What is anxiety?
We are programmed to look out for threats and risks. When our brain identifies a threat, it alerts us to the danger, by causing us to feel anxious. Obviously this has a survival value. People who don’t notice threats are unlikely to survive long in our world.
The problem arises if the brain causes us to feel anxious when the threat is minimal, or perhaps doesn’t exist at all, or when being anxious gets in the way of resolving the threat, rather than helping with the solution.
Being anxious, which can also be called worrying, or being fearful, or being tense, can show up in many different ways (see types of anxiety below). The main general point that can be made about anxiety is that it is a signal from our mind/body system that there is an issue that needs to be addressed. Ongoing anxiety not only undermines our general sense of well-being, it can also lead to health problems.
Often just labelling the condition as anxiety makes a difference. When we label something we begin to detach from it, and perhaps to feel that we have a certain control, and the possibility to change what is happening.
Just as there are many different types of anxiety, there are also many different ways of working with anxiety. It depends partly on the type of anxiety being considered, and also on the person who has the anxiety. People vary a lot. An approach which would enable one person to manage their anxiety, might not work all that well for someone else. The job of the therapist is to find a way to help the client resolve their anxiety as quickly and as easily as possible.
Types of anxiety
These include, but are not limited to:
These occur when a person experiences intense anxiety where there is no apparent threat. They may be triggered by particular places, situations, the presence of certain people, or the individual experiencing the panic attacks may not be able to identify what the trigger is.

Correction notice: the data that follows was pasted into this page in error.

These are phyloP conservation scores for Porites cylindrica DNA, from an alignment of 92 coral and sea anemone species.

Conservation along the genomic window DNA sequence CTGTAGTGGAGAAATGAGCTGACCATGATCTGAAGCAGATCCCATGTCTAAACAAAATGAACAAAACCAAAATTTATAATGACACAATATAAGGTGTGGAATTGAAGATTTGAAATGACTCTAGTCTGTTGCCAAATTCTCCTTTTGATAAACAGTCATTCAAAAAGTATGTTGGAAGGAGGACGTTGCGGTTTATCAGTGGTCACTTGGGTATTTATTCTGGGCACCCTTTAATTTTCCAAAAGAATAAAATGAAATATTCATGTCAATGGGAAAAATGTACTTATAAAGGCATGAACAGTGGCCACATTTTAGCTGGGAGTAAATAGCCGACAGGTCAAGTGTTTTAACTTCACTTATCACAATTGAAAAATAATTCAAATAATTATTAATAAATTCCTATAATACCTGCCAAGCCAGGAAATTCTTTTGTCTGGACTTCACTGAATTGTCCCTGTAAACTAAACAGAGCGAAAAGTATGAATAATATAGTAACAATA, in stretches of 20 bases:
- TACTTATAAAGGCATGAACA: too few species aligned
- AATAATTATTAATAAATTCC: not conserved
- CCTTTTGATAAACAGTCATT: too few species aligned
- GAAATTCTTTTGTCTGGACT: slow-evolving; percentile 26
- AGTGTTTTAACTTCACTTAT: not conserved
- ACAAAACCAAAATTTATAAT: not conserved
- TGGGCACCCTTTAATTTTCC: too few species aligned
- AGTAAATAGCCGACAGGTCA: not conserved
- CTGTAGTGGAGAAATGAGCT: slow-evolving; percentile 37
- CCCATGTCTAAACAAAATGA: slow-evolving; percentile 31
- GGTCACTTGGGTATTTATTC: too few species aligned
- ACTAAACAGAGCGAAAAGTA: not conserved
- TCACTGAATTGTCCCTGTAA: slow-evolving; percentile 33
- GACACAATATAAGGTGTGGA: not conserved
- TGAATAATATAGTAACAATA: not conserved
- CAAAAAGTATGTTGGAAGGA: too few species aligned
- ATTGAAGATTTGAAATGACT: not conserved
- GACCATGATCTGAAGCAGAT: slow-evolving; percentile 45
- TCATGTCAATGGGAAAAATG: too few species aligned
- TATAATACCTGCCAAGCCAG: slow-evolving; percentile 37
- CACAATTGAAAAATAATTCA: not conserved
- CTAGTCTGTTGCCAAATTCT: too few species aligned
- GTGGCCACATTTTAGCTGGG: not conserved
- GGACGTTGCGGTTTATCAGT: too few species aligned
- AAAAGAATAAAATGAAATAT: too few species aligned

Symptoms of a panic attack can include: rapid heart rate, sweating, trembling, shortness of breath, hyperventilation, chills, hot flushes, nausea, abdominal cramping, chest pain, headache, dizziness, faintness, tightness in the throat, trouble swallowing, tingling in the hands or feet. People may even think that they are dying. Typically the panic attack will end after a relatively short period of time.
A phobia is a persistent, extreme, irrational fear of a specific object or situation. The website http://phobialist.com lists 530+ different phobias. Phobias include fear of spiders, mice, water, open spaces, closed spaces, crowds ……
This occurs when an individual starts to feel fearful about the challenges that they are facing to the point where their performance is undermined or totally inhibited. For example, they might feel anxious about speaking in front of a group, taking a penalty kick, doing an exam, taking the driving test, meeting a particular individual, asking someone for a date, performing in public …..
Generalised anxiety occurs when an individual feel anxious most of the time, even though there is no reason for being anxious. This can have an extremely detrimental effect on the individual’s well-being.
OCD (obsessive compulsive disorder)
Obsessions are unwanted, intrusive thoughts, images or urges that trigger intensely distressing feelings. Compulsions are behaviours an individual engages in to attempt to get rid of the obsessions and/or decrease his or her distress.
Most people have obsessive thoughts and/or compulsive behaviours at some point in their life. These only become OCD when they take up a lot of individual’s time, and become a problem preventing them from leading a normal life. One way of looking at it is that the mind gets caught in a groove, repeating the same meaningless thoughts over and over again, leading to the frequent repetition of pointless or even harmful actions.
PTSD (Post Traumatic Stress Disorder)
Most people recover naturally from traumatic experiences, given a little bit of time. A minority of individuals experience PTSD. Typical symptoms include: difficulty sleeping, nightmares, flashbacks, feeling numb or detached from everyday life, feeling constantly on guard or threatened, finding it difficult to settle down in normal life.
When people are overloaded mentally, physically or emotionally this can lead to anxiety. This can be caused by too much work to do or getting involved in too many activities or over thinking things or trying to do too much to quickly. It becomes a problem if people lose the ability to relax, or if it interferes with their everyday life.
It has been said that perfectionism is the cure for happiness. Certainly, if someone is continually seeking to obtain very high, or unreachable standards, there is plenty of scope for anxiety.